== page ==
Some of the hoist operators died at their posts trying to get their fellow workers out. Once the operators were overcome by smoke and gas there was no way out for the miners below. One operator later testified that "The men were choking, down on their knees." When the last hoist came up, "all the miners in it were lying on the floor--either dead or unconscious." He collapsed but was saved by a fellow miner. Nine days later the last of the 91 dead miners were found. On that same day came news of five more miners' bodies found in another mine fire in Farmington, West Virginia, where 78 miners had died and it had taken three years to find the last bodies.
Figures from the Federal Bureau of Mines show that before the fire, the Sunshine Mine had a injury rate five times the average for metal mines, and that the fatality rate was twice as high. Mining inspectors found 35 violations just two months before the fire. And that was in the areas they could inspect, the worked-out areas were too cluttered with old timber and other debris to be inspected. There had never been any fire drills in the mine, no fire escape plan, and the portable respirators were old, rusty and mostly unusable (and the miners had no training on how to use them).
Seven days after the tragedy, Irwin P. Underweiser, Chairman of the Board of the Sunshine Mining Company, spoke the following words to an Associated Press business editor. "In spite of the shutdown, we may make a profit on the closure. Insurance will cover cost of a shutdown of up to six months, although we don't anticipate such a lengthy closure. Also keep in mind that the Sunshine Mine is our nation's largest single silver producer. I wouldn't be surprised if the closure might put a crimp on the silver supply, forcing prices to go up in the ten percent neighborhood." And people wonder why I think the bosses are the scum of the earth. A few months later the Sunshine Mine was up and running again and it is still in operation today.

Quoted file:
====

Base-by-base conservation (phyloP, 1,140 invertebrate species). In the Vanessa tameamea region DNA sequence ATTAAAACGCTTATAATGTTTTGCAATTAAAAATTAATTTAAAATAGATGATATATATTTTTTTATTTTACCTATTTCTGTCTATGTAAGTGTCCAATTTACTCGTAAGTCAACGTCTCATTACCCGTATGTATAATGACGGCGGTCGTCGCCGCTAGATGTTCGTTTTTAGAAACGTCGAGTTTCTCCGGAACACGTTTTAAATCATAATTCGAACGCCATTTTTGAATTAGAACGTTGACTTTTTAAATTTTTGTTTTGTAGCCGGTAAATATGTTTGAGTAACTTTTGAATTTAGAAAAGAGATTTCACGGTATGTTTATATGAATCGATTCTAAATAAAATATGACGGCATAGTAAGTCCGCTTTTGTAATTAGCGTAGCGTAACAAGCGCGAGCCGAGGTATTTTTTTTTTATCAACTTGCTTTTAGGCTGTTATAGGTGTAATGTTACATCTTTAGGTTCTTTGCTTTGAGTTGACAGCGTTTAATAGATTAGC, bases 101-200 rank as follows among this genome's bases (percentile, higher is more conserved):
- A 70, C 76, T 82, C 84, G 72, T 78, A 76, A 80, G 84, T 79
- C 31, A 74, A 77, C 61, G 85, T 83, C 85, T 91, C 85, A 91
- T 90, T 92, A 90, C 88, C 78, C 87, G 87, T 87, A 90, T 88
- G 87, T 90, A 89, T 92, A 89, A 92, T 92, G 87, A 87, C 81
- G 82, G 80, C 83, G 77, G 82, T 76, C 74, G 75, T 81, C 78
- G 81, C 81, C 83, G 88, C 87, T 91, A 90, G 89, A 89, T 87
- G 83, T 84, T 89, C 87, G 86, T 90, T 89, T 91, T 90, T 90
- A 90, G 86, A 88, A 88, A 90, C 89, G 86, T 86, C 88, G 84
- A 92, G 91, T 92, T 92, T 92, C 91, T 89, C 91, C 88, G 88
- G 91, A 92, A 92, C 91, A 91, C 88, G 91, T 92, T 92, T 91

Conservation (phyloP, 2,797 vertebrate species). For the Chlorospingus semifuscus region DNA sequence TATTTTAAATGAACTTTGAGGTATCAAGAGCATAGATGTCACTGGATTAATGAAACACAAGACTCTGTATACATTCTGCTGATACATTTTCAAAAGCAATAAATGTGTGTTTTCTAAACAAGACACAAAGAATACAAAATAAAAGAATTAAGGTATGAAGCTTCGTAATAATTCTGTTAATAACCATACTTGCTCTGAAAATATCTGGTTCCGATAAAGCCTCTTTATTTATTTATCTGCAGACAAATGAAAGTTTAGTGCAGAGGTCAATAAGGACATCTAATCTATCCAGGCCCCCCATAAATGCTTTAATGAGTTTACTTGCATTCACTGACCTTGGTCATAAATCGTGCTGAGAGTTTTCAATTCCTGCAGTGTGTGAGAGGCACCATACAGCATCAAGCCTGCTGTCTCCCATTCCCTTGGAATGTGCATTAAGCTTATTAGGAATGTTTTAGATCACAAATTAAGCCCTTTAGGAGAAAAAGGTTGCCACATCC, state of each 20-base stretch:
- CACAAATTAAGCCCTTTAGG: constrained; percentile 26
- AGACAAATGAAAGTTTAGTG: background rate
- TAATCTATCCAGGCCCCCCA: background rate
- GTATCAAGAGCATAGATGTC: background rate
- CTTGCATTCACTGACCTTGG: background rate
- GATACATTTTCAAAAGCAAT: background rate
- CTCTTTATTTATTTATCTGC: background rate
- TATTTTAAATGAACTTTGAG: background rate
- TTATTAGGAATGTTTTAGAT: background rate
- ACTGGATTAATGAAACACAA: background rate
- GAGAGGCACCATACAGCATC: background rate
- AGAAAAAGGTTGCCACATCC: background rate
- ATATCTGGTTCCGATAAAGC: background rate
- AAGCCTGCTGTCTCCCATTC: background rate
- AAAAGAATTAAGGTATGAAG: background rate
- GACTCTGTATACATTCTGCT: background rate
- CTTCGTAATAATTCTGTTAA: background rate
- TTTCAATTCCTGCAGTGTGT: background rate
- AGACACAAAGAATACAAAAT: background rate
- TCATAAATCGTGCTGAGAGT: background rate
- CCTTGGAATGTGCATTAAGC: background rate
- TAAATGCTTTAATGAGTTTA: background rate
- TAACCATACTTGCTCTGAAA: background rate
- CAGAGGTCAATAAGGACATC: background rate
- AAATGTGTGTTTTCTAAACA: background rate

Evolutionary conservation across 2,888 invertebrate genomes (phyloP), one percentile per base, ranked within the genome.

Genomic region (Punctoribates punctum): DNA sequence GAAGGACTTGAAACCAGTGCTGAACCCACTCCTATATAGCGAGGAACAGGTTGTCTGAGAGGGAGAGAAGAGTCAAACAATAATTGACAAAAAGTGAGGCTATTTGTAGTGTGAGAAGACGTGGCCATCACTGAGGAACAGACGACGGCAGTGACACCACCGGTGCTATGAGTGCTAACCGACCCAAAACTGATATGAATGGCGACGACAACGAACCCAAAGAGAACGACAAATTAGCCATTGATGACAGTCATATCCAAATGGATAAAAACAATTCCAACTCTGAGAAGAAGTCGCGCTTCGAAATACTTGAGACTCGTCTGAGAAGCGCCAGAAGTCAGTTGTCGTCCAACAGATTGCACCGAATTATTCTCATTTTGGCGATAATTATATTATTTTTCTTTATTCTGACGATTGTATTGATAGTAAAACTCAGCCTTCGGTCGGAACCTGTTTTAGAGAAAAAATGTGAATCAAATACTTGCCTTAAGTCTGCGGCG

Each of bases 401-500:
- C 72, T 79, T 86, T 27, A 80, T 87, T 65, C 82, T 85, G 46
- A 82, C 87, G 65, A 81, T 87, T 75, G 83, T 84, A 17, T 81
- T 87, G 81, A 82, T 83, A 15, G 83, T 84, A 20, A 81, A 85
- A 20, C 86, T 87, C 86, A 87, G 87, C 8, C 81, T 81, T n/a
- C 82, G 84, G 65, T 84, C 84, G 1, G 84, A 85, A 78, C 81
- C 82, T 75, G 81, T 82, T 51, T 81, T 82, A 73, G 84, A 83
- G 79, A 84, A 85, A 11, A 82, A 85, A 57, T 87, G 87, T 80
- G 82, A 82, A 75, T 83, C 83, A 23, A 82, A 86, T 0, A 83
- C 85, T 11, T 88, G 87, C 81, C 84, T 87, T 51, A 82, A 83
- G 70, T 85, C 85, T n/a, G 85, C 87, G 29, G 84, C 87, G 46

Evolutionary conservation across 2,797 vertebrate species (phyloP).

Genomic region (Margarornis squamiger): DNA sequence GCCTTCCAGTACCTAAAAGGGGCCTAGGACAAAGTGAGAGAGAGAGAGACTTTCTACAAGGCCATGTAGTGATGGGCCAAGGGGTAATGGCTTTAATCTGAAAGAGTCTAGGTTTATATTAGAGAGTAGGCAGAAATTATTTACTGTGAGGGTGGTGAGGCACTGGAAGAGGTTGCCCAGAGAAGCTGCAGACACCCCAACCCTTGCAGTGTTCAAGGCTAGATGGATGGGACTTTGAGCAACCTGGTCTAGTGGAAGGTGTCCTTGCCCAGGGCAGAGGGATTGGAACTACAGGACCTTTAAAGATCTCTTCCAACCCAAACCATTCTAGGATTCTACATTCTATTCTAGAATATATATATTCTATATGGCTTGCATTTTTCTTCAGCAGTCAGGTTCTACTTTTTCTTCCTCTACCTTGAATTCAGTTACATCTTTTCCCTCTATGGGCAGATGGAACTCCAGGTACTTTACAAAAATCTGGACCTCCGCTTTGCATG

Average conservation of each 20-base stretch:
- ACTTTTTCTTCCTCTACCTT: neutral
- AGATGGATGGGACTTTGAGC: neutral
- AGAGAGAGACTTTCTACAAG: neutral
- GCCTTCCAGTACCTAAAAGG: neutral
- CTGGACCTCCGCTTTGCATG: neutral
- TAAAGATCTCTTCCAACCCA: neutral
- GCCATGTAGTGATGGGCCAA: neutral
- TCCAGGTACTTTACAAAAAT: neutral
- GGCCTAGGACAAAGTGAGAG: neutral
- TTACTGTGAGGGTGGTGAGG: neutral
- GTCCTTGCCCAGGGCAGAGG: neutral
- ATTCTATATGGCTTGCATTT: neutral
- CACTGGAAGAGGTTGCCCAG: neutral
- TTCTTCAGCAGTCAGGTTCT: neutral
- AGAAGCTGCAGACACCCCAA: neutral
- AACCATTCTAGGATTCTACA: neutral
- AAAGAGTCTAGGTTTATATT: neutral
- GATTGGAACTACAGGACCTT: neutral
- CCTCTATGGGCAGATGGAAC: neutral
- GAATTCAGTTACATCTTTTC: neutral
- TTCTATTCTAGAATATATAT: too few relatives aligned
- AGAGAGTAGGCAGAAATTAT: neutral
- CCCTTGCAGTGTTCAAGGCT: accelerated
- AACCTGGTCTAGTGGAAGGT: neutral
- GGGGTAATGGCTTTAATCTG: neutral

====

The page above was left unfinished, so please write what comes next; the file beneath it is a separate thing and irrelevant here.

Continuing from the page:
After I found a place to camp, I made my way over to the Sunshine Mine. Along the way I was picked up by an old-timer who had lost his only son in the mine. He told me that he often drove up to the mine just to think about his son and try to understand why all those miners had died. He showed me where the families had stood their 24-hour vigil for nine days. Right behind that area still stood a sign that read; "This is the first day of the rest of your life. Live it safely." Not far away was the old exhaust stack that billowed out smoke from the fire over the weeks it took before it was put out.
He told me of being a "gypo" miner for over 36 years before mine dust had destroyed so much of his lung tissue that he had to retire. He said the mine owners just didn't give a damn about the miner, it was only the ore they cared about. I asked him how the other miners in the area reacted. In a voice trembling in both grief and anger, he said, "A little bit of every miner died that day. But every miner knows that they carry a death sentence just waiting to be carried out. If they are not killed down in the mine, then the mine dust will kill them slowly."
He did say that a mine east of there, the Lucky Friday Mine, had a wildcat strike 20 days after the fire when the owners refused to allow a union safety inspection team permission to accompany a Bureau of Mines safety inspection team in a tour of the mine.
The next day I made my way up past the mine and smelter to a little box canyon where the zinc plant lay hidden from sight. As I walked up the canyon I noticed that the hills around it were barren off all plant life. At the front gate stood a sign that said the plant had gone 30 days without lost time due to accidents. I was later told that a few years back, when that 30 days was accumulated, they stopped updating the sign. The zinc plant was an old, dilapidated place with rotting walls and floors, in which one had to step with some care so as not to step into a hole. The place had a sulfuric smell to it, with a few other unidentifiable aromas mixed in so that one's nose would never grow accustomed to the stench.
The cellroom was where the zinc from the mine was poured into large vats of sulfuric acid and was then charged with 15,000 volts of electricity. The zinc strippers were all young, nobody over the age of 30 was allowed to work in there. We all wore rubber boots and rubber gloves, and our clothes were patched together with rubber patches. The zinc crystallized on plates which we had to climb up onto the vats and pull up with a hook that looked like a longshoremen's hook with the point cut off. We placed the plates on a cart and then we stripped the zinc off in another area.
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